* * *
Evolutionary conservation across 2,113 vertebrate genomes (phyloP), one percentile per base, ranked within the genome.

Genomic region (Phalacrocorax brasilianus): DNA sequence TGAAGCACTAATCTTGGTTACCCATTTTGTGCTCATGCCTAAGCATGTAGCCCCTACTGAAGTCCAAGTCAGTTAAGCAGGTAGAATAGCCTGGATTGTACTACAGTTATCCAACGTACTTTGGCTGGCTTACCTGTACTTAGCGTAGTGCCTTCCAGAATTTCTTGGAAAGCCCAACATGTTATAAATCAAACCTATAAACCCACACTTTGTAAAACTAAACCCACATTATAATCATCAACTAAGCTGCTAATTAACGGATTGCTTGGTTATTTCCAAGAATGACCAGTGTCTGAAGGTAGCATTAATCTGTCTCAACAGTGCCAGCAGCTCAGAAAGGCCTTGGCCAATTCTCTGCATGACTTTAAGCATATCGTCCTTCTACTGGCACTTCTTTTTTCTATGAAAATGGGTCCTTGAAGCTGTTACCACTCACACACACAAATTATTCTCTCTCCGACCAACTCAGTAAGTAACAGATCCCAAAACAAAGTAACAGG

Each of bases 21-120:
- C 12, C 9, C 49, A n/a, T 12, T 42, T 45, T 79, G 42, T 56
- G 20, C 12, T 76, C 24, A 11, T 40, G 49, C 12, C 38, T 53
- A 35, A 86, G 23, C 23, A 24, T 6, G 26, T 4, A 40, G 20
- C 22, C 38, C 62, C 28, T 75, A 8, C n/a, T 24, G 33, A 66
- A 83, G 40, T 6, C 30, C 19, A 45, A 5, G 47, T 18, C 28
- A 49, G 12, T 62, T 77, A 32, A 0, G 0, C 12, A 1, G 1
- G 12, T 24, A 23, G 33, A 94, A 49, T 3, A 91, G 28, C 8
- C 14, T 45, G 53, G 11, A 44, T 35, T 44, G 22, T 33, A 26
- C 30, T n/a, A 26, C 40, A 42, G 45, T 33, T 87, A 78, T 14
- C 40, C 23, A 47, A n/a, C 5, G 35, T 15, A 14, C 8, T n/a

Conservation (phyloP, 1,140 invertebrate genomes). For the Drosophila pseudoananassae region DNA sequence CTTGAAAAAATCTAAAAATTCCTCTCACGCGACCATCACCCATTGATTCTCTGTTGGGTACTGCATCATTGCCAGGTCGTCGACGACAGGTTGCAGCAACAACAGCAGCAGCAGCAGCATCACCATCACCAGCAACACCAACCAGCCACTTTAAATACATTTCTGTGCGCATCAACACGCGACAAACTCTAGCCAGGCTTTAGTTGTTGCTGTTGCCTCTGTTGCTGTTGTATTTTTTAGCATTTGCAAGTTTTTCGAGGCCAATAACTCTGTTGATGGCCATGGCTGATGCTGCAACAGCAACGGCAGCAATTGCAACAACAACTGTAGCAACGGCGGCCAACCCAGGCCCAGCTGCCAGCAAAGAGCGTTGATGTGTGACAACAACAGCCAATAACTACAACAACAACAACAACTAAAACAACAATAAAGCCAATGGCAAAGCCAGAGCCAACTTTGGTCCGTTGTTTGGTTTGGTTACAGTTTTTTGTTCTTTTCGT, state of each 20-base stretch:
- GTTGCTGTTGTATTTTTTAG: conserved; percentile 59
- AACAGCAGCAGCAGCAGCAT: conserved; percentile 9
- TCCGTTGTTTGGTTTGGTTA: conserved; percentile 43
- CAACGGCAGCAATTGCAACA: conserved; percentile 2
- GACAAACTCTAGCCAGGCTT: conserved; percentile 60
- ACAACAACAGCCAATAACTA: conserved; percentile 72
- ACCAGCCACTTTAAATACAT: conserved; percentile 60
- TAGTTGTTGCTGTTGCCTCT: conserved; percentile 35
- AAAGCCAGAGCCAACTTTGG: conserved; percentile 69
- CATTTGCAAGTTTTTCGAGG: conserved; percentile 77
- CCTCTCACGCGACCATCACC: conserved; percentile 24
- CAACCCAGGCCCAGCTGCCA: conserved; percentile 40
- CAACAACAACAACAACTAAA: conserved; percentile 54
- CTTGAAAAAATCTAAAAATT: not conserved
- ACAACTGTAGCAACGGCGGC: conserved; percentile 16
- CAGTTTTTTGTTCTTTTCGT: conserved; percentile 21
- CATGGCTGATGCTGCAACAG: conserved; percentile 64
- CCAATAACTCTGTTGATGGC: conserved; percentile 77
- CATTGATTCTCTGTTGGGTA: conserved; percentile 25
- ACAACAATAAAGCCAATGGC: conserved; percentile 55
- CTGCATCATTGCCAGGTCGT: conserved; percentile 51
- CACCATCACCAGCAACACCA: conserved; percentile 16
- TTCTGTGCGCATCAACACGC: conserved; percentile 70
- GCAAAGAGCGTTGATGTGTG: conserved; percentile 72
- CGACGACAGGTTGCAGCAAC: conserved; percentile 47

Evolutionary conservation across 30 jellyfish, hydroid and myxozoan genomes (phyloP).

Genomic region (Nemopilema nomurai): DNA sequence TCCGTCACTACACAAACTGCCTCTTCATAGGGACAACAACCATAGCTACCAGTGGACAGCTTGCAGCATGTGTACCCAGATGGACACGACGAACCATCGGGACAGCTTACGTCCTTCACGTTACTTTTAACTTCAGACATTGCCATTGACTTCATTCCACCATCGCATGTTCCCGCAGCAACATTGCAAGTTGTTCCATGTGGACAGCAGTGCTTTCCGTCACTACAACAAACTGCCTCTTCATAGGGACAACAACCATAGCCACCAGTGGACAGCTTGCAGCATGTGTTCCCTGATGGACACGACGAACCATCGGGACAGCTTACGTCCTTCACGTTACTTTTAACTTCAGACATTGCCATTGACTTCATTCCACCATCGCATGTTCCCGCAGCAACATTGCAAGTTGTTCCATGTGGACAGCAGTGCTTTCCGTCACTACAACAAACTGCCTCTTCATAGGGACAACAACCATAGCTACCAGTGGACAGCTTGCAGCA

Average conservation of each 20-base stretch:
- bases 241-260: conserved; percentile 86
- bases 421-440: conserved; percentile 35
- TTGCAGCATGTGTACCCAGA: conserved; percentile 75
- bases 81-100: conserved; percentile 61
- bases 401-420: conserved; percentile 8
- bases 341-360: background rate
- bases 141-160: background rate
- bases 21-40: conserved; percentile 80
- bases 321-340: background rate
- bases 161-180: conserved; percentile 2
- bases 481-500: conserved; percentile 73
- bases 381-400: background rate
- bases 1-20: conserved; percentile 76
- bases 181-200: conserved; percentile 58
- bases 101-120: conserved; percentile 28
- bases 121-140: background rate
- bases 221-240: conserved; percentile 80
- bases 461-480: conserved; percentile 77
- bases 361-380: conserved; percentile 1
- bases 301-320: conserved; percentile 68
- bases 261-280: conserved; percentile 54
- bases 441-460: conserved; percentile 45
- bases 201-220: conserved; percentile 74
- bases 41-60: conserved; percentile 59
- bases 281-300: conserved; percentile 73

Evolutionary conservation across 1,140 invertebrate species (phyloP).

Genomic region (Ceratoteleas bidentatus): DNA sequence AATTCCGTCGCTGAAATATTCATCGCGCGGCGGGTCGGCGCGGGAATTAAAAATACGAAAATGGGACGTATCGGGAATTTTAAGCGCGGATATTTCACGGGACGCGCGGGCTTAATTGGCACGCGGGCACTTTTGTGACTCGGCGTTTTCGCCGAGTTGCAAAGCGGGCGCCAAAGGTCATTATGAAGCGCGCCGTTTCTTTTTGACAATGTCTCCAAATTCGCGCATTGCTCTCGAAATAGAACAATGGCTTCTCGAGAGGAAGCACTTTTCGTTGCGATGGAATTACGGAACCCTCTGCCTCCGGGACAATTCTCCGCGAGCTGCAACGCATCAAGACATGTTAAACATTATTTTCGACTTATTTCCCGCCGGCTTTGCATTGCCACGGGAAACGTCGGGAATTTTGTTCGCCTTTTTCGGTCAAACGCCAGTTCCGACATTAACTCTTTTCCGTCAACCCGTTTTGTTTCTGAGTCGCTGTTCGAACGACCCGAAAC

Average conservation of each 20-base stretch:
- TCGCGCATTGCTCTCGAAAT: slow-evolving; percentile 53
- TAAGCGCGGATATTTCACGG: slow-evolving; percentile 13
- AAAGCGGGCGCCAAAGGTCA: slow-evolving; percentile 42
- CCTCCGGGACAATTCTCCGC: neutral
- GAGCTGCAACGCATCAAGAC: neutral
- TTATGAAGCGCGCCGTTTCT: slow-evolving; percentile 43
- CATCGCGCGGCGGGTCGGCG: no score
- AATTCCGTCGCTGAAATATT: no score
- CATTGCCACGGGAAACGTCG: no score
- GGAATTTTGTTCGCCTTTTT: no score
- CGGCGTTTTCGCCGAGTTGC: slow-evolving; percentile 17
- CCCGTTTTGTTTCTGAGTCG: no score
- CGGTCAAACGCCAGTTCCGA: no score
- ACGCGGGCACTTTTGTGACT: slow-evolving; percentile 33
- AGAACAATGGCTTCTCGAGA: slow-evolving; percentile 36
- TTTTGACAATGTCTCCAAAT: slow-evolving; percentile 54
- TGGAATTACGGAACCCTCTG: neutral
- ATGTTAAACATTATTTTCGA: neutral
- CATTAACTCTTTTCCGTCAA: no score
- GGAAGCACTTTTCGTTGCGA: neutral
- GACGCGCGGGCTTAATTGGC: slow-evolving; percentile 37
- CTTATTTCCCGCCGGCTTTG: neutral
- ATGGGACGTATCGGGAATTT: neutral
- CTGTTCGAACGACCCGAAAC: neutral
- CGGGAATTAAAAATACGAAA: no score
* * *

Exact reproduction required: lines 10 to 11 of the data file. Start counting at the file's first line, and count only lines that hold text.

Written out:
- G 12, T 24, A 23, G 33, A 94, A 49, T 3, A 91, G 28, C 8
- C 14, T 45, G 53, G 11, A 44, T 35, T 44, G 22, T 33, A 26